Feminismus / Queer / Lesbe / Politik / Aktivismus / Neoliberalismus / Indien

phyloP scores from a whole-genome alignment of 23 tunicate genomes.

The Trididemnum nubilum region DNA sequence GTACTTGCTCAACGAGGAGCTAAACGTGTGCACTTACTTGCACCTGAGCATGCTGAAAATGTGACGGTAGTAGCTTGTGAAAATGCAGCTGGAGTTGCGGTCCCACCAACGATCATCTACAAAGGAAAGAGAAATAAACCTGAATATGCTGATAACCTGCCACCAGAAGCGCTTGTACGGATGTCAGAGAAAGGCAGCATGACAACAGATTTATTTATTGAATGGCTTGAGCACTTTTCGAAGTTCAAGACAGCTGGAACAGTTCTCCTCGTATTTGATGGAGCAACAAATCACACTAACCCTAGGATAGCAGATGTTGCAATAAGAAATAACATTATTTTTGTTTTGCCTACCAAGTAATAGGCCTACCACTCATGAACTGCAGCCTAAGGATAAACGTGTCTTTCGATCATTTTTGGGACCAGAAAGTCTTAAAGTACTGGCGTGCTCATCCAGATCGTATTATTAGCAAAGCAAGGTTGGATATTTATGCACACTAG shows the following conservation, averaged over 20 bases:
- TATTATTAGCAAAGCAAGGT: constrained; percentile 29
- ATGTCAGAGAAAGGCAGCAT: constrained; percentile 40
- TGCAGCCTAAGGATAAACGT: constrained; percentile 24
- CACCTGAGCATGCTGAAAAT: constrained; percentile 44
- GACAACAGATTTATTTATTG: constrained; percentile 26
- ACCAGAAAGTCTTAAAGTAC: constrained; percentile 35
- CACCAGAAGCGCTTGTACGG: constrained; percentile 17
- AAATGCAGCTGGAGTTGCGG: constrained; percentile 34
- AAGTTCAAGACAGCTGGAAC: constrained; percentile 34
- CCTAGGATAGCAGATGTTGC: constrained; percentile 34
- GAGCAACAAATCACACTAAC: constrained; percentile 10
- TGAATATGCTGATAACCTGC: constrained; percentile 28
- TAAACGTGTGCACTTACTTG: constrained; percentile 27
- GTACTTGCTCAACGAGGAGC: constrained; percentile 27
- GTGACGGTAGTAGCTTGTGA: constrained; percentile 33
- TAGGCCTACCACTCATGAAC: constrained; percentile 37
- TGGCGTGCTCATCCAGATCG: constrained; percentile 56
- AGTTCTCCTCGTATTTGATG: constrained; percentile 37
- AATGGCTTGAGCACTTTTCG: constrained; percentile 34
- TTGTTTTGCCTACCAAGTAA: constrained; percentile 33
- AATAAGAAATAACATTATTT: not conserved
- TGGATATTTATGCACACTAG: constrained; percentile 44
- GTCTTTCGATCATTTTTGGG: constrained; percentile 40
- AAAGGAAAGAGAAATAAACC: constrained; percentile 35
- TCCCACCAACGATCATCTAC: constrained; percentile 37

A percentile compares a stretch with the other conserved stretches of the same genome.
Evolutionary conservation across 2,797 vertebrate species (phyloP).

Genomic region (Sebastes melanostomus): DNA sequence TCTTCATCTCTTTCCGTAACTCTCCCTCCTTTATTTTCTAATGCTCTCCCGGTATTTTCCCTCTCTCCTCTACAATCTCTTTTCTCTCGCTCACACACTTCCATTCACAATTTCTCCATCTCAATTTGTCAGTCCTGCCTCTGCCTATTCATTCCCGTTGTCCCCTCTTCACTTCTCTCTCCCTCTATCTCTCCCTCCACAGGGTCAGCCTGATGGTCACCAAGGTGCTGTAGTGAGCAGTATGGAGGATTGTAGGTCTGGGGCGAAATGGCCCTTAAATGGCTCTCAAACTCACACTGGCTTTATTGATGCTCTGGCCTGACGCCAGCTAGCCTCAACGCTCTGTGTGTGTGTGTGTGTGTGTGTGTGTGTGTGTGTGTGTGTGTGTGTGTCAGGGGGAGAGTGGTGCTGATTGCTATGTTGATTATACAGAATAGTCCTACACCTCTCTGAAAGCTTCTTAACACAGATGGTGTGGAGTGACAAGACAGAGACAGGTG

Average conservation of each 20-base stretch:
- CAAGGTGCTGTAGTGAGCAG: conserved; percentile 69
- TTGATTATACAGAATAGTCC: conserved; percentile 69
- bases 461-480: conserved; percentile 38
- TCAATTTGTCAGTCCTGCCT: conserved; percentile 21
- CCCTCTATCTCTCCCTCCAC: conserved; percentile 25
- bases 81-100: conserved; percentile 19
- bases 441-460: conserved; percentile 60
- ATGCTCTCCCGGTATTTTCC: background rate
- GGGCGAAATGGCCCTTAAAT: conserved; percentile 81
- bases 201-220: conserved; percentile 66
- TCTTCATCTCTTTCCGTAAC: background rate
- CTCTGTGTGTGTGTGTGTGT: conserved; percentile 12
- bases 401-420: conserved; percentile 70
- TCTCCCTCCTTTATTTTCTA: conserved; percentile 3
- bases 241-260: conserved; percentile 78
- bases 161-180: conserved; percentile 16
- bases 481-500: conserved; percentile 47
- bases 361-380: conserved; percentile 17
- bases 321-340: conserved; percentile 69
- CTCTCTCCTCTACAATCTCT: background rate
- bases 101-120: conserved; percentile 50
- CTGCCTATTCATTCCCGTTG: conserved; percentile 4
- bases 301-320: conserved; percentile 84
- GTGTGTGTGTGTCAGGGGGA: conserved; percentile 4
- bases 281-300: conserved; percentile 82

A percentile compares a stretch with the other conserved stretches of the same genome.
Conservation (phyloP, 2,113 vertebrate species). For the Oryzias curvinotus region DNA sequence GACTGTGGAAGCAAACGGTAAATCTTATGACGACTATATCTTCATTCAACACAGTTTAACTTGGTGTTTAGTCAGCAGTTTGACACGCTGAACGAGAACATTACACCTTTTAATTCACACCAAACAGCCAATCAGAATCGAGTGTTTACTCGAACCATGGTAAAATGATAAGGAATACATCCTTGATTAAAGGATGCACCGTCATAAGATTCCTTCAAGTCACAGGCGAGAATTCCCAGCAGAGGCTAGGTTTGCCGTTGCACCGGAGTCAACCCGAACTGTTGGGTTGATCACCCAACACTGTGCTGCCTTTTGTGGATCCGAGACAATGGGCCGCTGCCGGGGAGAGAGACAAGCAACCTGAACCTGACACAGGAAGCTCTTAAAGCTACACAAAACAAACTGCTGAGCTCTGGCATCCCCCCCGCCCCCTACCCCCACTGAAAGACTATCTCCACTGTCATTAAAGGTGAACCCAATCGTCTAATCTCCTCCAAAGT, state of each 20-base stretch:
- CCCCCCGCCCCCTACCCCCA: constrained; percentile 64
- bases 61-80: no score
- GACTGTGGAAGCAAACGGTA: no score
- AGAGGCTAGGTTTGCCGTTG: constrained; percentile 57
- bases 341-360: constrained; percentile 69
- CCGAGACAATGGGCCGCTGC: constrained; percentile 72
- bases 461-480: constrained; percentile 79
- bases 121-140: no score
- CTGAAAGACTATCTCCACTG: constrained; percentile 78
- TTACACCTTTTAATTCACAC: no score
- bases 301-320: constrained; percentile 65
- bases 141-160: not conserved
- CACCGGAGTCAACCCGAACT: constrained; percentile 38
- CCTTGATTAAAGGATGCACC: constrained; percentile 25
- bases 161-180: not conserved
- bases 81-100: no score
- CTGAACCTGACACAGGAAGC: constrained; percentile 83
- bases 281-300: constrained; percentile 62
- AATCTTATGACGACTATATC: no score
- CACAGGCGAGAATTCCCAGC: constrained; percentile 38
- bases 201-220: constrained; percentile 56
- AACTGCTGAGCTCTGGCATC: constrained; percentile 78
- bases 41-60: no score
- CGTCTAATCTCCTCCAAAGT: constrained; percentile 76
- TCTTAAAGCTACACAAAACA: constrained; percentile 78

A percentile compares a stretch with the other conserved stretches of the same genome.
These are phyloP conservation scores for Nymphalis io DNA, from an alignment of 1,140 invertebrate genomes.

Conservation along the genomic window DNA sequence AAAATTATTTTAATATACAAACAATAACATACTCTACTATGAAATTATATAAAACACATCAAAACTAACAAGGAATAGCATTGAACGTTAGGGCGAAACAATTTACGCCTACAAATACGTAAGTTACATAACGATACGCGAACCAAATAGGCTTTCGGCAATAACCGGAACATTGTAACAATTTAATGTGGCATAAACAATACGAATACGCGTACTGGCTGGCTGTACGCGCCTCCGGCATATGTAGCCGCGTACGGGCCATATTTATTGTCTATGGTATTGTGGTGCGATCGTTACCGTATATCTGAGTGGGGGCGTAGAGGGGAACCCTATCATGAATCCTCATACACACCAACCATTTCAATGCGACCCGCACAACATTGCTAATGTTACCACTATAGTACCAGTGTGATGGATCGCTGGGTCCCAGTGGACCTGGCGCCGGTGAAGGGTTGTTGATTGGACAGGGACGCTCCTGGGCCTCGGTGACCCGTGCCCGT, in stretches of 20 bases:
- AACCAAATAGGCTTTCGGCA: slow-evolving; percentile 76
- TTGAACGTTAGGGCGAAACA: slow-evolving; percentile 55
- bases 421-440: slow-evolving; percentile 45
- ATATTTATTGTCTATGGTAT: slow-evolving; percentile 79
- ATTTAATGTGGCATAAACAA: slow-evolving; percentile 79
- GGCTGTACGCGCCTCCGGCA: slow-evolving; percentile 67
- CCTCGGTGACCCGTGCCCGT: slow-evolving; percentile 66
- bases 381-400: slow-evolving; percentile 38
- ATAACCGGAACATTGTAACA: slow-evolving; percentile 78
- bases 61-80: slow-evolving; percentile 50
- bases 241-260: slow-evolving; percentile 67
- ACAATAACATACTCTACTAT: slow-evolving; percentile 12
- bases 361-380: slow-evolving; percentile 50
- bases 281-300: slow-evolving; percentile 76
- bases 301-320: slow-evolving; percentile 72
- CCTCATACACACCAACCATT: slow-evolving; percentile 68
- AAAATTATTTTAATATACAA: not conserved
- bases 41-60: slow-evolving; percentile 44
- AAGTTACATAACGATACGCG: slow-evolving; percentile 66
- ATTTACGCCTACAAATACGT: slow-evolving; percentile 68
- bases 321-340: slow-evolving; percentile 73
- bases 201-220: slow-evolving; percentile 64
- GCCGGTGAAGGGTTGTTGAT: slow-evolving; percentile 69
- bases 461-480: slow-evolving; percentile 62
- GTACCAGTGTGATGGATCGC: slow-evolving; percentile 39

In Changing the Subject Srila Roy maps the rapidly transforming terrain of gender and sexual politics in India under the conditions of global neoliberalism. The consequences of India’s liberalization were paradoxical: the influx of global funds for social development and NGOs signaled the co-optation and depoliticization of struggles for women’s rights, even as they amplified the visibility and vitalization of queer activism. Roy reveals the specificity of activist and NGO work around issues of gender and sexuality through a decade-long ethnography of two West Bengal organizations, one working on lesbian, bisexual, and transgender issues and the other on rural women’s empowerment. Tracing changes in feminist governmentality that were entangled in transnational neoliberalism, Roy shows how historical and highly local feminist currents shaped contemporary queer and nonqueer neoliberal feminisms. The interplay between historic techniques of activist governance and queer feminist governmentality’s focus on changing the self offers a new way of knowing feminism—both as always already co-opted and as a transformative force in the world.